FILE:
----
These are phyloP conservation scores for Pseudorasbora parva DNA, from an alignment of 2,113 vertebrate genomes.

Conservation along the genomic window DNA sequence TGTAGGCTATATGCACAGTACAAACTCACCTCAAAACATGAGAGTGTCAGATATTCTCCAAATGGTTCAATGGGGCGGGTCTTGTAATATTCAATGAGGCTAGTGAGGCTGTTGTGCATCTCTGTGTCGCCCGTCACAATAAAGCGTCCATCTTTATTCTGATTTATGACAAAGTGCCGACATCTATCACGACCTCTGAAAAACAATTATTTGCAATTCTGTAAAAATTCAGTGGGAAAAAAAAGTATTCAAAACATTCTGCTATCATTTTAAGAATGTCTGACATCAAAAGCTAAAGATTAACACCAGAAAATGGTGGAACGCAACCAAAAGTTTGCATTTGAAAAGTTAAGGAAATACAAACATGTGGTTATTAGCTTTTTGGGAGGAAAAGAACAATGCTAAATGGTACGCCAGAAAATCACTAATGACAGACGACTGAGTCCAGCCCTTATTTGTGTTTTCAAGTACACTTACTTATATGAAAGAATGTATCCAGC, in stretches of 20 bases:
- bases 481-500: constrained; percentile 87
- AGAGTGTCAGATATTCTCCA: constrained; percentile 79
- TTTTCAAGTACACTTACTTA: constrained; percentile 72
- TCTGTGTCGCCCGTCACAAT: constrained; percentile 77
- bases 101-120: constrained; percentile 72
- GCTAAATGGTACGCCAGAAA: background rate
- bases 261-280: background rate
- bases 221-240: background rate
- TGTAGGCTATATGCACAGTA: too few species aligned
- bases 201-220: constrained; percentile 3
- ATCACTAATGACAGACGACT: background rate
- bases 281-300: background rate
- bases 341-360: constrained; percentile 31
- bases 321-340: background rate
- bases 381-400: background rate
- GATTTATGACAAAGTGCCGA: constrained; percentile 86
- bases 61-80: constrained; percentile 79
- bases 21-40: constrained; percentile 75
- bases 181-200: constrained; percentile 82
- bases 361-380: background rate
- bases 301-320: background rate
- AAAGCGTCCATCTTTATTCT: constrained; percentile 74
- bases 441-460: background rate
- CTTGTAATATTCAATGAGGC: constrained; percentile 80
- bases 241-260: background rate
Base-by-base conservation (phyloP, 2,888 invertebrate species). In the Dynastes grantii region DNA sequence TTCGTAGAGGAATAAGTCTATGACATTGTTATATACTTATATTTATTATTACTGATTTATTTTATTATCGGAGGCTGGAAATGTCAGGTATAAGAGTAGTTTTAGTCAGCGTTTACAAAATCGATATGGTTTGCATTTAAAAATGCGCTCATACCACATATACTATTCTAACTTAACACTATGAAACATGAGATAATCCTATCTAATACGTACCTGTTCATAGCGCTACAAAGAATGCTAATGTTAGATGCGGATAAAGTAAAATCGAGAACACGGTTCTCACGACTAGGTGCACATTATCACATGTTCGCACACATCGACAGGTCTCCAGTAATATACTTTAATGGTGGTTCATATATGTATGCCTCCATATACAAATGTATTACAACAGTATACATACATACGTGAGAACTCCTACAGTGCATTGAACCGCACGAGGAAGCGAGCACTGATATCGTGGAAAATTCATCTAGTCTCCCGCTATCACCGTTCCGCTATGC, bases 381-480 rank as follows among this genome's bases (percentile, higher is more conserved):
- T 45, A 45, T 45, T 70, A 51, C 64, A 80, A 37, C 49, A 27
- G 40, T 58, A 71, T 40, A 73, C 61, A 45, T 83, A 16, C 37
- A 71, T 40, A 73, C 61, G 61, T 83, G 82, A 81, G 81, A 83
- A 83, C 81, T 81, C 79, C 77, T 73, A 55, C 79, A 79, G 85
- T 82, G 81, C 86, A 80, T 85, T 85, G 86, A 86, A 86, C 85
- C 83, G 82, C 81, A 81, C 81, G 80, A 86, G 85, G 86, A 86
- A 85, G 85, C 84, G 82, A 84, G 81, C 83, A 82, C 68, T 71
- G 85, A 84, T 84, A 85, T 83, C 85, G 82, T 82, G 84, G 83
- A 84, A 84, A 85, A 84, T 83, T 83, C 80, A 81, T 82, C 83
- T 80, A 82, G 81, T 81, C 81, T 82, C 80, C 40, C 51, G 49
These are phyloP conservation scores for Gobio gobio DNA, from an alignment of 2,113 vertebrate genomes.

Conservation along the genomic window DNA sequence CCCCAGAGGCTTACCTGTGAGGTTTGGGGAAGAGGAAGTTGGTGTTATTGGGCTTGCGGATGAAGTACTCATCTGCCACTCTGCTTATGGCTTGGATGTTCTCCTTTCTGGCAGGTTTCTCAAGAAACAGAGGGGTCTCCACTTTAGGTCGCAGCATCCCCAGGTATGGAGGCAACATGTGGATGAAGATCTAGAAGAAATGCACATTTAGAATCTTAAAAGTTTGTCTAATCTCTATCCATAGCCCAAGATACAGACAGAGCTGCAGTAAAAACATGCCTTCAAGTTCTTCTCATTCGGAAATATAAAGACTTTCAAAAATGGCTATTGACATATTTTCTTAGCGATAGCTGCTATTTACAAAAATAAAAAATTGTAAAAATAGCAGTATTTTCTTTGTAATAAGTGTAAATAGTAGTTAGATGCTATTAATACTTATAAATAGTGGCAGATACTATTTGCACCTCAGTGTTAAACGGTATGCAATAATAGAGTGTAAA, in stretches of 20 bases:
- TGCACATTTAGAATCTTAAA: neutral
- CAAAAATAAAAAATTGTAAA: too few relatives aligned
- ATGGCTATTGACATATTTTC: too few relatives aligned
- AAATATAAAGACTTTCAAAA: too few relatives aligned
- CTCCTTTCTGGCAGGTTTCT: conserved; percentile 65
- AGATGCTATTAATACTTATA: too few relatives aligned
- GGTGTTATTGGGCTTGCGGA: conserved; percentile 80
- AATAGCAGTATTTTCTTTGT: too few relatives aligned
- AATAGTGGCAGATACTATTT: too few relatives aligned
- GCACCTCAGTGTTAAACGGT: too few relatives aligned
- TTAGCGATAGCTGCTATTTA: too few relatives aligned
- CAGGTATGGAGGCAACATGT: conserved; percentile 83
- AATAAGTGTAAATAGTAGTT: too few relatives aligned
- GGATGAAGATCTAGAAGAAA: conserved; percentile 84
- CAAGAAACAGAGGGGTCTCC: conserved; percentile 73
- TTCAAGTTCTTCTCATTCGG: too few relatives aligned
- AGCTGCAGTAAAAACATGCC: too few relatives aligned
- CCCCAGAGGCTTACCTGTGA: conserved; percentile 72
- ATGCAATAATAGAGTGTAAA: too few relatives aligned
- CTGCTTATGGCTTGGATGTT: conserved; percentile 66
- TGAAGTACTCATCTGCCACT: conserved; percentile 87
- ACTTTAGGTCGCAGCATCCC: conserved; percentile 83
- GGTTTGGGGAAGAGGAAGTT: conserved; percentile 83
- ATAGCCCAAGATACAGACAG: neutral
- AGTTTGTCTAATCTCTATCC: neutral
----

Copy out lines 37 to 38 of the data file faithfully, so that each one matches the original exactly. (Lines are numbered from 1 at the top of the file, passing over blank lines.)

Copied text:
- A 84, A 84, A 85, A 84, T 83, T 83, C 80, A 81, T 82, C 83
- T 80, A 82, G 81, T 81, C 81, T 82, C 80, C 40, C 51, G 49